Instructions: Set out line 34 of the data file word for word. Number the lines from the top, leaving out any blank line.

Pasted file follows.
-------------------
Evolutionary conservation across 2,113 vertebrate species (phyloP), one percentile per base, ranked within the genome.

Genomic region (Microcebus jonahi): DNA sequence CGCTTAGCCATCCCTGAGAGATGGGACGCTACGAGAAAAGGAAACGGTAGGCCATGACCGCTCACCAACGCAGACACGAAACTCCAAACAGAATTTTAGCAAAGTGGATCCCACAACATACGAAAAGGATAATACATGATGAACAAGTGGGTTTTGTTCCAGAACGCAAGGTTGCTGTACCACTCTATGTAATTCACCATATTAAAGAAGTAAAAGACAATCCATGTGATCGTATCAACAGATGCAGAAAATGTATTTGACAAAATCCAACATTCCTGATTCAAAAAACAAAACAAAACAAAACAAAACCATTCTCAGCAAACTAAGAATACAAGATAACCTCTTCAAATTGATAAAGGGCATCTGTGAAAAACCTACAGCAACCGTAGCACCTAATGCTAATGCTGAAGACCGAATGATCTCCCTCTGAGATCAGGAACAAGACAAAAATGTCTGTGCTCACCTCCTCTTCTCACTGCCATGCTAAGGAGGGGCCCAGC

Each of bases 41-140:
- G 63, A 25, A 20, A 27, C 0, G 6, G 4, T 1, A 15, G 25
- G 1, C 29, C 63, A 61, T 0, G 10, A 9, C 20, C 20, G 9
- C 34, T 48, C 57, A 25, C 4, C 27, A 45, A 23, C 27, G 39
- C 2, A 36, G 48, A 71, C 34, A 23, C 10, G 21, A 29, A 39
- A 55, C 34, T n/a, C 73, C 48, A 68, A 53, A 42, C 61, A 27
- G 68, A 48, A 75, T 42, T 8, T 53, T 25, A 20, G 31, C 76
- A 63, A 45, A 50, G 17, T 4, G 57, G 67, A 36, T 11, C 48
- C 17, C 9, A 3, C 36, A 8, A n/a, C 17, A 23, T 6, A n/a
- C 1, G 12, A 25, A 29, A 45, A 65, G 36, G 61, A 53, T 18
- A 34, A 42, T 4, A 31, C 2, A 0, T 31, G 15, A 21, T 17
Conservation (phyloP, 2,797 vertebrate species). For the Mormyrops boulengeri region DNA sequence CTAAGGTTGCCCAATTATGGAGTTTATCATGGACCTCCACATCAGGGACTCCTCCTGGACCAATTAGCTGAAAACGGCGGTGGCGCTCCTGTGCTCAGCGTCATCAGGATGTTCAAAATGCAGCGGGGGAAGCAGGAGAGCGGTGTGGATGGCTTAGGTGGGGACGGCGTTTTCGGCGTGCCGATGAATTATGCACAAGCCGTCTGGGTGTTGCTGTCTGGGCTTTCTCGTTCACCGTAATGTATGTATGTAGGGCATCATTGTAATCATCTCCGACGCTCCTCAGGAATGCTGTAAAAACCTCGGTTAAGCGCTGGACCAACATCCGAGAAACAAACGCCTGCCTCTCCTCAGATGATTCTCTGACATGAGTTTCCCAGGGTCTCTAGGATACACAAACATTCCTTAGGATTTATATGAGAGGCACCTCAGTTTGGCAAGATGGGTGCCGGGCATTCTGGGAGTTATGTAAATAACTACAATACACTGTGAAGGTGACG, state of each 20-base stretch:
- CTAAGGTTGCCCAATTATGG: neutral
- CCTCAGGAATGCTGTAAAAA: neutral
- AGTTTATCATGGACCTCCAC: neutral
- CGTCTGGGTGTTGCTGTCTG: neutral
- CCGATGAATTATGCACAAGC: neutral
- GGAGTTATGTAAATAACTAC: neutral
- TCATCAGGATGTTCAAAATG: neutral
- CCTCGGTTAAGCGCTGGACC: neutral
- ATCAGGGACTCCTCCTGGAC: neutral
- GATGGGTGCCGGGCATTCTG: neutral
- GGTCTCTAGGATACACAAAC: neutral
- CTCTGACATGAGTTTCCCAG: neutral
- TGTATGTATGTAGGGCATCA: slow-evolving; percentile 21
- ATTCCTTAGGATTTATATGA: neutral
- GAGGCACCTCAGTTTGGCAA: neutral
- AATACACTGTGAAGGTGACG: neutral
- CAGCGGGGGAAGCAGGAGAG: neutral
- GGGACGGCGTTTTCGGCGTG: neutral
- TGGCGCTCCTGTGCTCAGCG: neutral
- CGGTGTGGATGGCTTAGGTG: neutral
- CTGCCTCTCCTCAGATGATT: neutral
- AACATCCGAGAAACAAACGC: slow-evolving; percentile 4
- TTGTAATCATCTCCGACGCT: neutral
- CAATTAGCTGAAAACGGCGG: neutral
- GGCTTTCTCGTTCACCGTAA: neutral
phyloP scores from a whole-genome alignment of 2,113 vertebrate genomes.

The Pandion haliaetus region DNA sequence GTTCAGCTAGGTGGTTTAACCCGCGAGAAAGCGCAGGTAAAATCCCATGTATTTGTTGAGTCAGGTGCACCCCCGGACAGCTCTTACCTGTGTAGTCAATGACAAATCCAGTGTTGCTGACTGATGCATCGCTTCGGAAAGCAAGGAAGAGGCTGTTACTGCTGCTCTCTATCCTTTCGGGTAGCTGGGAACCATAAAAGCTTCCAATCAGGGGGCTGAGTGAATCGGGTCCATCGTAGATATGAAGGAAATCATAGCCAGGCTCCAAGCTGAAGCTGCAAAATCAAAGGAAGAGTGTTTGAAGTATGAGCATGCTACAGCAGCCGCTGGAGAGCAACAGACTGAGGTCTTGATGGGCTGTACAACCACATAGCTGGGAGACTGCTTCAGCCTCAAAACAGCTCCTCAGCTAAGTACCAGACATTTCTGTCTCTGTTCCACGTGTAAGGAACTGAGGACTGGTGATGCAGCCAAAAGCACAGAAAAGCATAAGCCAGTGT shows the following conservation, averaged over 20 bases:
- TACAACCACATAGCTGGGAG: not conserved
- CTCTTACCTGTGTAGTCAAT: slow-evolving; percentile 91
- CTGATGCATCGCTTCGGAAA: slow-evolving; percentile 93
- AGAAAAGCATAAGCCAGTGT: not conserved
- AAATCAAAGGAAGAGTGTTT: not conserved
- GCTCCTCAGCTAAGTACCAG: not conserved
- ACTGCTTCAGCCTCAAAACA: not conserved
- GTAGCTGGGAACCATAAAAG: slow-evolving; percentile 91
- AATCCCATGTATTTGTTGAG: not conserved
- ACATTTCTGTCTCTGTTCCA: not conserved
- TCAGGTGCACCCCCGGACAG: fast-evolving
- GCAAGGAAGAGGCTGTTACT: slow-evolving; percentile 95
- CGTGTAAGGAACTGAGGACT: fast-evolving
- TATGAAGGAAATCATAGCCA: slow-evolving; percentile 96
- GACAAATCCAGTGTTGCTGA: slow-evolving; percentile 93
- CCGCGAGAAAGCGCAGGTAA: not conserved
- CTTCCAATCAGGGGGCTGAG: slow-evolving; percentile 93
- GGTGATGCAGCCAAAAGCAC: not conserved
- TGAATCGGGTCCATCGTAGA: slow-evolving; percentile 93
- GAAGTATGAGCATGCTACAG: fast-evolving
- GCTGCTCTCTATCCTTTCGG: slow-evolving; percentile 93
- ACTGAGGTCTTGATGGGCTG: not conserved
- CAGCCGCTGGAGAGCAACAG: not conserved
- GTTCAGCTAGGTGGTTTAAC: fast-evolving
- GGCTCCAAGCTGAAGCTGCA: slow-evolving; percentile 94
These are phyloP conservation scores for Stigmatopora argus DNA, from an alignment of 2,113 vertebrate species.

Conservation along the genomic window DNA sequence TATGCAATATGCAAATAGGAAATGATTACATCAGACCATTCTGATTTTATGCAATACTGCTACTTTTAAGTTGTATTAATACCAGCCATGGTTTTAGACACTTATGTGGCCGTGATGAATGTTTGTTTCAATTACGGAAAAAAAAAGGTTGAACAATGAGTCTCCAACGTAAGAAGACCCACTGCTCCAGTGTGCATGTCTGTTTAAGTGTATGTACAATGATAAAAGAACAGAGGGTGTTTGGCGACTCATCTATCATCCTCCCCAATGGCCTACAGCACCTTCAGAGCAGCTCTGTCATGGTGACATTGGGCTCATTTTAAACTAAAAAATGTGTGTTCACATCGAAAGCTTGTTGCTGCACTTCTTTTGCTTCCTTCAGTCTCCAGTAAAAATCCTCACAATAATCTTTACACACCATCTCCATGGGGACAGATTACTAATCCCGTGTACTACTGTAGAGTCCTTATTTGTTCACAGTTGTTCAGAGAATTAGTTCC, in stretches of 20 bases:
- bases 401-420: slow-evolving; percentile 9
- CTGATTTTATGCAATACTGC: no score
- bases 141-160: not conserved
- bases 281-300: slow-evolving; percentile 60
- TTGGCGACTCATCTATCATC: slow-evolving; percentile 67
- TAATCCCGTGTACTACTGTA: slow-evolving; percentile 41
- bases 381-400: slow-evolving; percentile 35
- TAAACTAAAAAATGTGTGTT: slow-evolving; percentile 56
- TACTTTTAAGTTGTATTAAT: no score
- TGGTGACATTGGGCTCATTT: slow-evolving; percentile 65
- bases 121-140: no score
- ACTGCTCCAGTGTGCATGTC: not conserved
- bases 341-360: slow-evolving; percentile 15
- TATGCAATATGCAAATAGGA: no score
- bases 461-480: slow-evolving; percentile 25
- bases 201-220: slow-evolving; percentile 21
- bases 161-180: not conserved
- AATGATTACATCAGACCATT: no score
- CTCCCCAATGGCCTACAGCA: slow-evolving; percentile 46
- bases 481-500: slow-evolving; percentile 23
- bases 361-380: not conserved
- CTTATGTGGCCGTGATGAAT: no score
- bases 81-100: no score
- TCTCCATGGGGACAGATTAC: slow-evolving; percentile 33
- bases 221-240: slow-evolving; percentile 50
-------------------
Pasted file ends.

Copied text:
- CGGTGTGGATGGCTTAGGTG: neutral